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Staying Well Together: At Home With Your Thoughts? Tips From Dr. Holly Kozee


KIU, Main Campus – On 4th May 2020, President Yoweri Museveni announced an extension of 14 days to the Uganda’s COVID-19 lockdown period.

As lots of us have been, and are currently, spending many weeks at home, the lack of social interaction and daily routines may lead to overthinking and getting stuck in our thoughts.

Dr. Holly Kozee, a Licensed Psychologist and Founder of Empower Therapy for Women, provides the a few tips to help keep a positive attitude and a healthy mind during the lockdown.

Dr. Kozee founded Empower to help women regain a sense of control and authorship in their lives. She specializes in postpartum depression and anxiety, self-esteem, and healing from partner infidelity and divorce. Empower provides individual and group psychotherapy to provide tools that aid women in their own self-healing or self-actualization.

“Staying at home for many days can be emotionally challenging, and after a while, many people may feel like they are ‘locked with their thoughts’,” says Dr. Kozee.

In many ways, the Coronavirus pandemic has acted like a giant pause button on our everyday lives. Without our normal routines and social outlets, there’s so much less external noise than there normally is. With less to distract us, any worries or self-doubts that we might have already been struggling with are likely magnified.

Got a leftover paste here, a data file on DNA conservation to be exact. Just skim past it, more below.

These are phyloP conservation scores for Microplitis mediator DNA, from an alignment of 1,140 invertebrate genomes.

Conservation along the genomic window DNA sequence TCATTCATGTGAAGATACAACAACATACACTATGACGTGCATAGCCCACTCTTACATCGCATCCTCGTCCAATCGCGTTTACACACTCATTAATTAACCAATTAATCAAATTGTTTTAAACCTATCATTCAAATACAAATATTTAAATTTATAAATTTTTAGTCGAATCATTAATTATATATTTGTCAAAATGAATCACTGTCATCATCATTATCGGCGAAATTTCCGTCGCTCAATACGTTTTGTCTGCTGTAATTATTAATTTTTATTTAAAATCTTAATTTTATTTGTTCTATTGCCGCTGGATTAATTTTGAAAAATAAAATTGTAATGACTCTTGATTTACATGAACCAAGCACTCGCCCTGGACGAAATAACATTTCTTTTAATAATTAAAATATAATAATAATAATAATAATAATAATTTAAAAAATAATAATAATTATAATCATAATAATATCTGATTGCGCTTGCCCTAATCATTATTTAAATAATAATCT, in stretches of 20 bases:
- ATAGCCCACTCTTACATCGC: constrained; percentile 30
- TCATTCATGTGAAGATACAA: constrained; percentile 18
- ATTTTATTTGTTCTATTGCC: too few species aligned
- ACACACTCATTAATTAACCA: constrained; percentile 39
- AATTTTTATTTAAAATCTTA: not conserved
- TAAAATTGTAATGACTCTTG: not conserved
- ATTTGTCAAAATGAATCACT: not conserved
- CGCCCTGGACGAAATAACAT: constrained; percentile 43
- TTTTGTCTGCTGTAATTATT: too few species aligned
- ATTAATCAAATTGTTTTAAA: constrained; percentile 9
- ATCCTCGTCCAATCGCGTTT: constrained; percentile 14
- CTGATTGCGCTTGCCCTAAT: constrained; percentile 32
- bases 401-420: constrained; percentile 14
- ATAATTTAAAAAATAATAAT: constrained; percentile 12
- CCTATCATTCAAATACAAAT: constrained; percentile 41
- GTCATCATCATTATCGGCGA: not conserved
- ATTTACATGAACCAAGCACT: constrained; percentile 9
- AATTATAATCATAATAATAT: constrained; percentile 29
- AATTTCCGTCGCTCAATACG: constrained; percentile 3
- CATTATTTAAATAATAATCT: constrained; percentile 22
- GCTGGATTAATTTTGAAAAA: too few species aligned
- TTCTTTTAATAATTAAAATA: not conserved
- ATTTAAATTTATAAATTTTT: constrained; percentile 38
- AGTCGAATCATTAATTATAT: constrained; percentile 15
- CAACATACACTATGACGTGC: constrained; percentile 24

“Plus, many of us are facing extra stress due to worries about health or finances, or the added tension of being cooped up with all the members of our households,” she adds.

In addition to this, the Ministry of Health launched the #Tonsemeberera Campaign which means “Don’t come near me. Keep your distance,” emphasizing social distancing and the restrictions therein.

This can make coping even more difficult. Many of us are having to socially distance ourselves from some of the main people in our support system, which can take a huge toll after a while. To top it all off, most of the activities that you might normally do for stress relief, like meeting with a friend are likely, not an option right now.

Research has found that as little as 20 minutes each day of journaling can have a significant impact on stress and promote more positive thinking.

“If you find yourself locked in your thoughts and can’t seem to break free consider a little time journaling each day. This is a wonderful way to help release negative thoughts. If the thoughts you had were especially negative, some find it helps to physically throe the paper away when you’re done,” Dr. Kozee says.

“I would also recommend making a little time each day for an activity that promotes mindfulness, or a connection to the present moment. For some, this might mean doing some deep breathing, listening to a guided imagery exercise, or mediating. Others might prefer activities that involve their senses. For some, some great mindfulness activities could be a relaxing bath, or taking a walk outside in the mornings.”

Dr. Kozee also recommends funneling energy into creative pursuits for people who enjoy playing music or singing, arts and crafts, and/or cooking.

“Lastly, try to get moving in some way. A lot of us are binge-watching television even more than we normally would so we’re less physically active. Consider doing a yoga or exercise class online, or if you’re able, go for a walk or a bike ride,” she says.